Bluestocking Journal

Real history, through the eyes of a fictional person

Tag: horses

Thursday, December 26, 1912

FAMILY IS WIPED OUT IN HORRIBLE CHRISTMAS TRAGEDY” is set in the largest type I have ever seen on a Courier-Herald front page. “A family of four was wiped out of existence at 11 o’clock Wednesday night in the most complete tragedy ever occurring in this vicinity.” The family’s carriage was struck by a train at Savoy. A little girl, a friend of the family, was the only one to survive, but she was badly injured and may die. They had just been to a wedding near Staley. It is supposed that the carriage was closed and that the driver was unable to hear or see the train. The carriage was reduced to splinters, the bodies of the dead were scattered over a wide area, and the horses returned home, unharmed.

A Chinaman was buncoed by a stranger at his laundry on South Market street. The bunco man showed him a display ad clipped from a newspaper and “informed the washee-washee man that he could have a similar ad in the paper (not mentioning which one) for $2.” The laundryman paid and got a receipt. and later “became suspicious when a diligent search of the local papers failed to reveal his advertisement.”

An explorer named Guy de Villepion planned an expedition into the hidden countries of South America, but nine days after the start in Brazil, his guide stole his boat and supplies, leaving him lost in the jungle. He wandered for three days, subsisting on wild herbs and small turtles, eaten raw. A group of savages made him their prisoner, feeding him their best food for nine days to fatten him before roasting him for their dinner. He managed to escape, and after several days he stumbled into a camp of Portugese rubber planters, who helped him to return to the coast.

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Monday, November 4, 1912

The Twin City Ministerial association has decided to set apart December 8 as a “white plague day” in the churches of Champaign and Urbana. At least 129 people in the county are afflicted with tuberculosis. The Champaign County Anti-Tuberculosis Health league is seeking more funds in order to open a free dispensary to the poor in the Twin Cities.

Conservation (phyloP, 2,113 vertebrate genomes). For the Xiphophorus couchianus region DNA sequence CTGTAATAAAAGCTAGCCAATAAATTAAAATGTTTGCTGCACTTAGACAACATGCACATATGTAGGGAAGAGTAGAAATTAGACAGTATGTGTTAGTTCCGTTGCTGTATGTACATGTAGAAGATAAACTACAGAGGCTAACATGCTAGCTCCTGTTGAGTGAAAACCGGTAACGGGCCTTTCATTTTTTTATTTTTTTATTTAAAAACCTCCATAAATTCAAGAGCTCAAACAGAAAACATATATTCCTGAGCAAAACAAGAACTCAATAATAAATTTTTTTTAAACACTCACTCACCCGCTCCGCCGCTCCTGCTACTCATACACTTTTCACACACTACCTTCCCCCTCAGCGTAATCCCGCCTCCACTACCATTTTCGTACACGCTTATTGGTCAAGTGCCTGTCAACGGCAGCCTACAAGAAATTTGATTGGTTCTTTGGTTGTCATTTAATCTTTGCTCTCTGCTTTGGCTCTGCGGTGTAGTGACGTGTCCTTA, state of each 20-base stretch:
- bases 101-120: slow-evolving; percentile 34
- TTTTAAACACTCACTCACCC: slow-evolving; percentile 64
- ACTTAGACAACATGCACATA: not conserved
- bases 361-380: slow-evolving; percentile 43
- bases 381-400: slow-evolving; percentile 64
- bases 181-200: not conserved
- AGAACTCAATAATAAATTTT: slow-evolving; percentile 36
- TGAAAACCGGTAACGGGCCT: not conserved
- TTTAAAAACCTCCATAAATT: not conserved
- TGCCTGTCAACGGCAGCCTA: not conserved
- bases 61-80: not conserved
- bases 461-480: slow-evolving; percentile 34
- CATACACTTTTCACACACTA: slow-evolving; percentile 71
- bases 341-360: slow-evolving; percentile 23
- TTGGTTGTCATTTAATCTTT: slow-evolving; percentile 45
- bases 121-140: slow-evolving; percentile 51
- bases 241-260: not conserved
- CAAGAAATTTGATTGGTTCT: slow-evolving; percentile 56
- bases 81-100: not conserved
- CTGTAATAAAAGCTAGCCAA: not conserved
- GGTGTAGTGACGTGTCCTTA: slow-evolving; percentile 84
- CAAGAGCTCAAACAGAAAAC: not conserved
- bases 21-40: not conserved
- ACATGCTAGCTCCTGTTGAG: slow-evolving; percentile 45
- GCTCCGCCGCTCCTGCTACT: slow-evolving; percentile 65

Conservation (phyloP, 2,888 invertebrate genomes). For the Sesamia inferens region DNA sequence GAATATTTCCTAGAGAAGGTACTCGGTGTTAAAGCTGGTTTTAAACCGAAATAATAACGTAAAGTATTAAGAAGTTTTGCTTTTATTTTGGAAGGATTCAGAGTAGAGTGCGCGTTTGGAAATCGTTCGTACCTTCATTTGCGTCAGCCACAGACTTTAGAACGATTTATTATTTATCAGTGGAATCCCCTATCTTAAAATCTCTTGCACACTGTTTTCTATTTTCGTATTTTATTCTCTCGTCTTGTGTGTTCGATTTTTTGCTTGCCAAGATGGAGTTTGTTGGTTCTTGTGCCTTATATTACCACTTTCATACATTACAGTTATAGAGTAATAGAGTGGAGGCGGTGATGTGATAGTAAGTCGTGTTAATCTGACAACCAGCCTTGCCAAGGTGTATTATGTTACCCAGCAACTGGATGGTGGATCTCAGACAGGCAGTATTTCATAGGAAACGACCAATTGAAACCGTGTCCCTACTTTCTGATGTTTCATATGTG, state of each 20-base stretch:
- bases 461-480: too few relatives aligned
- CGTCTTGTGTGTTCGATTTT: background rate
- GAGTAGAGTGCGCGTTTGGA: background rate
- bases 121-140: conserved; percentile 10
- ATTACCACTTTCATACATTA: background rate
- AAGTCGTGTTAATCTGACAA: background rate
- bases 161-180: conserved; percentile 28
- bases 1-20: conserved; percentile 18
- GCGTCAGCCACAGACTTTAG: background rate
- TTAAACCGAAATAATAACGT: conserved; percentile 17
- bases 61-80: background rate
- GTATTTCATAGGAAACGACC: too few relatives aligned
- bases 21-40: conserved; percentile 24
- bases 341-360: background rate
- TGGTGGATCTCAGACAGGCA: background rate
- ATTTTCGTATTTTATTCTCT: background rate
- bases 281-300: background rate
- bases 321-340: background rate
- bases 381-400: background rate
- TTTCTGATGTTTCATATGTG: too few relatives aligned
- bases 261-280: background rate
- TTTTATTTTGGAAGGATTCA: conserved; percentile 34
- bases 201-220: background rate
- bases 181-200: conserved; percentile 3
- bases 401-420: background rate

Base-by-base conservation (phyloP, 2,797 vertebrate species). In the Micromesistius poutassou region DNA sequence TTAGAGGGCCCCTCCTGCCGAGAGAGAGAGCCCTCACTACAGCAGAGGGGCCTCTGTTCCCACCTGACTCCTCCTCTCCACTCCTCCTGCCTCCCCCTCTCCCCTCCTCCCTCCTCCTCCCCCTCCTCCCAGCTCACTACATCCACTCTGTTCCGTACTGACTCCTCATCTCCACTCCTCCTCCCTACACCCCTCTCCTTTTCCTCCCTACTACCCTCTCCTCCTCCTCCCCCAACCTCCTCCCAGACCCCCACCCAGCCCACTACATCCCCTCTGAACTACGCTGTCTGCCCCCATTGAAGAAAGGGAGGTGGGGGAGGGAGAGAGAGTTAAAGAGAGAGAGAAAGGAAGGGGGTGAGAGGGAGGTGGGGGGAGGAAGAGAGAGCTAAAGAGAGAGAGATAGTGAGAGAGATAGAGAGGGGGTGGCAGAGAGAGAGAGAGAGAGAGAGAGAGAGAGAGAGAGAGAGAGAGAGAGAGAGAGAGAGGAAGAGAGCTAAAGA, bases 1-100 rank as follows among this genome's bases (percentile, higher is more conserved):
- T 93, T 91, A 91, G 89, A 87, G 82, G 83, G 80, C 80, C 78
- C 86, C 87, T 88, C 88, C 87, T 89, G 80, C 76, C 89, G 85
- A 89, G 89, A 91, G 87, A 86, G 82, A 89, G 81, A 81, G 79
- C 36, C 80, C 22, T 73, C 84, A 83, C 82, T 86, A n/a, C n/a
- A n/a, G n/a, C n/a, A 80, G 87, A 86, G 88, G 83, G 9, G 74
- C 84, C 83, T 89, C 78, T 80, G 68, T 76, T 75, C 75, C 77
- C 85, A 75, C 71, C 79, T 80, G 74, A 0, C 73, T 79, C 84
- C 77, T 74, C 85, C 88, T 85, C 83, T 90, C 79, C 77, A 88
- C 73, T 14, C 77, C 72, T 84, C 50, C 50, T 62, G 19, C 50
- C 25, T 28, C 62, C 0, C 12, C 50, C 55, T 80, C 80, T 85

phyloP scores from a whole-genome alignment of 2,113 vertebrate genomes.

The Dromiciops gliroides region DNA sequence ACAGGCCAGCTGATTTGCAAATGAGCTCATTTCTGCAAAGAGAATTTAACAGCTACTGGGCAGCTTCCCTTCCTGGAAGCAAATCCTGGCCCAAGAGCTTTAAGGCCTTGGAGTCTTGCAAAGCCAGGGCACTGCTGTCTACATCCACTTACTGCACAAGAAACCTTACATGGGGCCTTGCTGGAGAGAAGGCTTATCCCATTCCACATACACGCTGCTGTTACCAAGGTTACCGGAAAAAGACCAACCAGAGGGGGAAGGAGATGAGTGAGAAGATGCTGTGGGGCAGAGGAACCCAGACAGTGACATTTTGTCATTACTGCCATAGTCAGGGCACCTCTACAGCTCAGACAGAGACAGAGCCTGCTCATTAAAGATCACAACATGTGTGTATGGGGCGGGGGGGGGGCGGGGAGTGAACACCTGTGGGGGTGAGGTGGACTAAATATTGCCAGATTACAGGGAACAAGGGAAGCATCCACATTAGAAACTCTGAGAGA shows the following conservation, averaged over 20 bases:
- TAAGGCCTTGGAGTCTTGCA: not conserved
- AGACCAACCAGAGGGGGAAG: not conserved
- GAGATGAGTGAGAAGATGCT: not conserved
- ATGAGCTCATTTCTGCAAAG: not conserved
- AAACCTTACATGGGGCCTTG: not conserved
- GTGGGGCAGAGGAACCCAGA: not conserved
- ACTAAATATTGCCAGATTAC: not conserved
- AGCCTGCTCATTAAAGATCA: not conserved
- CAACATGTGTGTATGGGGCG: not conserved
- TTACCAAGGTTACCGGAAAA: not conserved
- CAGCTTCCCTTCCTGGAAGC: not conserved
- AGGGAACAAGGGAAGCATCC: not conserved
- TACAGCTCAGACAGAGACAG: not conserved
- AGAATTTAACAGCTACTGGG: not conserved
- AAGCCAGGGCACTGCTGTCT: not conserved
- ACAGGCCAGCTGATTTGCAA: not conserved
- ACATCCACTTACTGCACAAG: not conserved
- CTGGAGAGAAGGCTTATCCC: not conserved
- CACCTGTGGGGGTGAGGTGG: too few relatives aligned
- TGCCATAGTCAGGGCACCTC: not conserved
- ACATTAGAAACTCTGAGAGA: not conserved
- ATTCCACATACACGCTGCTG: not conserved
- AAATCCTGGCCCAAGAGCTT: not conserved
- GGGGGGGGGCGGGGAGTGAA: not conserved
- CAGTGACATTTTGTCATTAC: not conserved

A woman telephoned police headquarters and said, “A man at 803 East California street is beating his wife something awful,” but the police declined to interfere without a warrant.

The Twin City Equal Suffrage league will bring the noted author and lecturer Charlotte Perkins Gilman to speak in town on December 5. It is likely that the Illinois theater will be the location.

A motorman was severely injured and two horses killed when a street car struck a dairy wagon on West Oregon street yesterday. The wagon driver, by a miracle, escaped injury. Witnesses say that he drove onto the track in front of the car while the gong was ringing.

Finally, James S. McCullough, a candidate for state auditor and an Urbana man, is “the only soldier of the Civil War on the Republican State Ticket. He lost an arm in battle for his country,” says his rather large campaign advertisement.

Thursday, September 19, 1912

“Hiram Perkins,” the new student who caused such a stir with his odd rural costume Tuesday, was actually Charles Burns, a Phi Kappa pledge performing an initiation. He changed clothes on the train coming in, “his disguise being so complete that the conductor threatened to put him off unless he paid another fare.”

A runaway team attached to a hay rack caused excitement on South Market street. The frightened horses ran into the telephone post at the corner of East Green and Market streets, and one horse broke loose. The other ran with the wagon into someone’s front yard, where the wagon was caught in the tree.

William Humble, “all around bad medicine,” went to Homer last night in search of his wife, whom he recently divorced and remarried and is now suing again. He created a disturbance in the street, and the marshal arrived. “I’m a deputy sheriff and I’d like to see you arrest me,” Humble yelled, drawing a revolver. He fired at the marshal and escaped.

What in the world is a “stobk mind”?

Friday, September 6, 1912

Apparently our Urbana aldermen are not so good at baseball as they said. They lost 23 to 9 to Champaign.

BUD MARS THE AVIATOR IS BADLY INJURED—terrible news! He was just here for the county fair, but some horrid fence in New York has got the best of him.

Suffragettes were thrown out of the Welsh Eisteddfod for interrupting Chancellor of the Exchequer Lloyd George, and then a mob outside beat them severely and nearly stripped off all their clothing before the women were rescued by police. “The police inside the hall were compelled to handle the women rather roughly in driving them from the building, and one suffragette was slightly injured. None was arrested.”

The Walker opera house will open its vaudeville season Monday night. The opening bill consists of the Marimba band; Harry Thompson, “a clever comedian and fun maker”; Wolf and Zadella, two old favorites; and Miss LaBelle Clark, with her wonderfully trained dancing horse. “The General Films company of Chicago will furnish the motion pictures this year, this fact alone assures us that the pictures will be the best.” I should very much like to see a dancing horse.